by Adam T. Sutton, Senior Reporter
StudentBeans.com needed more revenue from its email program. The company is an online portal for university students in the United Kingdom, and features a variety of offers and content on its website.
The company’s offers are featured on behalf of other brands, making affiliate commissions a key revenue channel. One of the most powerful ways the team has to promote the offers is through email marketing.
Charlotte Staunton is the digital marketing manager at The Beans Group. About a year ago, her team wanted to increase revenue by encouraging new subscribers to make a first purchase sooner in the relationship. Staunton thought increasing engagement would be the best approach.
"What we wanted to do was increase their engagement level at the beginning, and that would increase the lifetime value of the user," she says.
But, StudentBeans.com already sent new subscribers a welcome email. How could the team increase engagement further?
StudentBeans.com stretched its welcome email into a six-part series. The emails featured the most popular offers, and the team hoped they would increase engagement and revenue.
The team took five steps:
Step #1. Set the audience and timing
StudentBeans.com acquires new subscribers from a variety of sources:
- Partnerships with content sites
- Partnerships with student employment sites
- Homepage sign-up form
- Natural search traffic
Once people join the list, they will receive a confirmation email
immediately and a welcome email 24 hours later. The team wanted to maintain this practice, but follow up with a series of five more messages.
The welcome series would span six straight days. Afterward, subscribers would receive StudentBeans.com’s normal weekly newsletter. (Note:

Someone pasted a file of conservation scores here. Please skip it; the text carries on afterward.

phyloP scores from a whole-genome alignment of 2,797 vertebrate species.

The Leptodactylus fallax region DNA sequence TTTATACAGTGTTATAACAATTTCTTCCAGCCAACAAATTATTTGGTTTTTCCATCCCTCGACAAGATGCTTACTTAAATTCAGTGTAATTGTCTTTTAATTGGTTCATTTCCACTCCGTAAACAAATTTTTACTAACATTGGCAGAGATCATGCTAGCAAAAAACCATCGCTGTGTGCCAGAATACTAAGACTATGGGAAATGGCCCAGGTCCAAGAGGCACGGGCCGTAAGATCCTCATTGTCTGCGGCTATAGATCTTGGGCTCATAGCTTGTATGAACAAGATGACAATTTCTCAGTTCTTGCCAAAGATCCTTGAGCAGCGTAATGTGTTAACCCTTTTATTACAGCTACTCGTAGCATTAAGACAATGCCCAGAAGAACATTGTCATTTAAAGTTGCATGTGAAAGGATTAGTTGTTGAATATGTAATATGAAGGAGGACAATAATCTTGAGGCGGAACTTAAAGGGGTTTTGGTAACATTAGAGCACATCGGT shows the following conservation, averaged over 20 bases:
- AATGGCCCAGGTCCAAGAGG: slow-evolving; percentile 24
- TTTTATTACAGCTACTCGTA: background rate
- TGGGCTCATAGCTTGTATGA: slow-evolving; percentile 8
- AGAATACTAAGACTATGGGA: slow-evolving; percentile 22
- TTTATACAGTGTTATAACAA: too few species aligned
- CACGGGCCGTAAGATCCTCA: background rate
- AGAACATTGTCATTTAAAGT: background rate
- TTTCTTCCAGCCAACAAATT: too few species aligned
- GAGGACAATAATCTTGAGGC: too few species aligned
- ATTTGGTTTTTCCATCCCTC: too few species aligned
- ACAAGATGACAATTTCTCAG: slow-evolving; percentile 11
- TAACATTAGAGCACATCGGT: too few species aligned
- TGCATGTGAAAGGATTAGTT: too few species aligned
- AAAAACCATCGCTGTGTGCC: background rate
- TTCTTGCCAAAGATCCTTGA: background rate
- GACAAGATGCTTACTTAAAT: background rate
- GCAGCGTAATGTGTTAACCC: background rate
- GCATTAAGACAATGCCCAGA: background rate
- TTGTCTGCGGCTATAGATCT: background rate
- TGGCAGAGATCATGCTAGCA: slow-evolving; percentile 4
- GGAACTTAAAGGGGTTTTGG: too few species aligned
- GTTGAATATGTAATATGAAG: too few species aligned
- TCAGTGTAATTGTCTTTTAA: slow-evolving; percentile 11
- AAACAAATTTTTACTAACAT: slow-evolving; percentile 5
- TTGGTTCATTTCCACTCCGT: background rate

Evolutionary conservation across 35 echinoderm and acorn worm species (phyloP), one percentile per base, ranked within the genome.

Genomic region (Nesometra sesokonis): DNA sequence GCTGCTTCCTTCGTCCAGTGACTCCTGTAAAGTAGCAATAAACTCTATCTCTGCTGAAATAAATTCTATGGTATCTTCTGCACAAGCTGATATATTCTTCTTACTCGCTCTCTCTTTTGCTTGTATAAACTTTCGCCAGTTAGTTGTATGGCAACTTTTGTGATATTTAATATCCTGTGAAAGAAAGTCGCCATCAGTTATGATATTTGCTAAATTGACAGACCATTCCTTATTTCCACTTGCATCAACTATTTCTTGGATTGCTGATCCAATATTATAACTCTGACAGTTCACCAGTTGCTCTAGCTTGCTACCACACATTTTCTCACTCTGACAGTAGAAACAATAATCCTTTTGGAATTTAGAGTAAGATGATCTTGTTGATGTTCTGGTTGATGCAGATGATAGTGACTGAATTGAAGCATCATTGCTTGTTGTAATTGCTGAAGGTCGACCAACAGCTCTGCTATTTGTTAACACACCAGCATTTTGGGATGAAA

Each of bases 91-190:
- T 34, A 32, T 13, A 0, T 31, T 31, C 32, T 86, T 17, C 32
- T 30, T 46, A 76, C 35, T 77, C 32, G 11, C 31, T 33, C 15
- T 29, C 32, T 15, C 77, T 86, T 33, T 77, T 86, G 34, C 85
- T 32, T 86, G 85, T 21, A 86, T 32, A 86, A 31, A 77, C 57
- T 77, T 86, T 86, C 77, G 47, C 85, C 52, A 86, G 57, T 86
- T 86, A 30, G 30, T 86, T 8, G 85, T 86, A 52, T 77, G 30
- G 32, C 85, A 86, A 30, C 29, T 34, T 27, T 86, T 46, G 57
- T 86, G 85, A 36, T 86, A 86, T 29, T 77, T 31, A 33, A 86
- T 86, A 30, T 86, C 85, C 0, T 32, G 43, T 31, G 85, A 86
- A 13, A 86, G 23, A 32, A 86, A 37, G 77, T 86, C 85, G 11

As you’ll see below, the team carefully monitored response to make sure the increase in volume did not trigger a negative reaction.)
Step #2. Set the offer strategy
StudentBeans.com needed these emails to spur new subscribers to act on an offer. Each email features a single offer, except for the first email, which features several (more on that in a moment).
The team uses two criteria to select the offers:
The site’s most popular offers are featured to attract more attention and interest.
"We try to make sure that they are the most engaging offers of the site that are driving registrations, having really high conversion rates, and attracting lots of users," Staunton says.
Since the primary goal of the campaign is to monetize new subscribers, the team also chooses offers that are the most beneficial to its bottom line.
"We choose some of the most lucrative but also very popular offers," Staunton says.
Customize the offers
The team strives to send relevant deals. After all, even the most popular offer for a pedicure would not spur most men to act. The team customizes the offers based on two factors:
- Sex of the subscriber
"If [the offer] is region specific, we found it is really powerful to put it in," Staunton says. "People love to see ‘Rediscover Nottingham’ if they live in Nottingham."
Step #3. Include editorial content
In its regular emails, StudentBeans.com also sends content on saving money and related topics. The team only recently started including this content, and it has had great results, Staunton says.
"We have almost doubled our traffic coming from emails, which has been amazing."
Thinking that it might lend more power to the new welcome emails, the team sometimes works the content into the series.
"A version of it is ‘the best of the editorial newsletter,’" Staunton says, "so they will see that and kind of be primed for that before they receive [the newsletter] to improve the engagement with that as well."
Step #4. Design the first welcome email
The first email
alerts subscribers to the coming messages. Without this notice, the daily series would arrive unexpectedly and could spur people to mark the emails as spam.
"The initial email tells them that over the next six days they are going to get all the best deals," Staunton says.
Here are the key features of this message: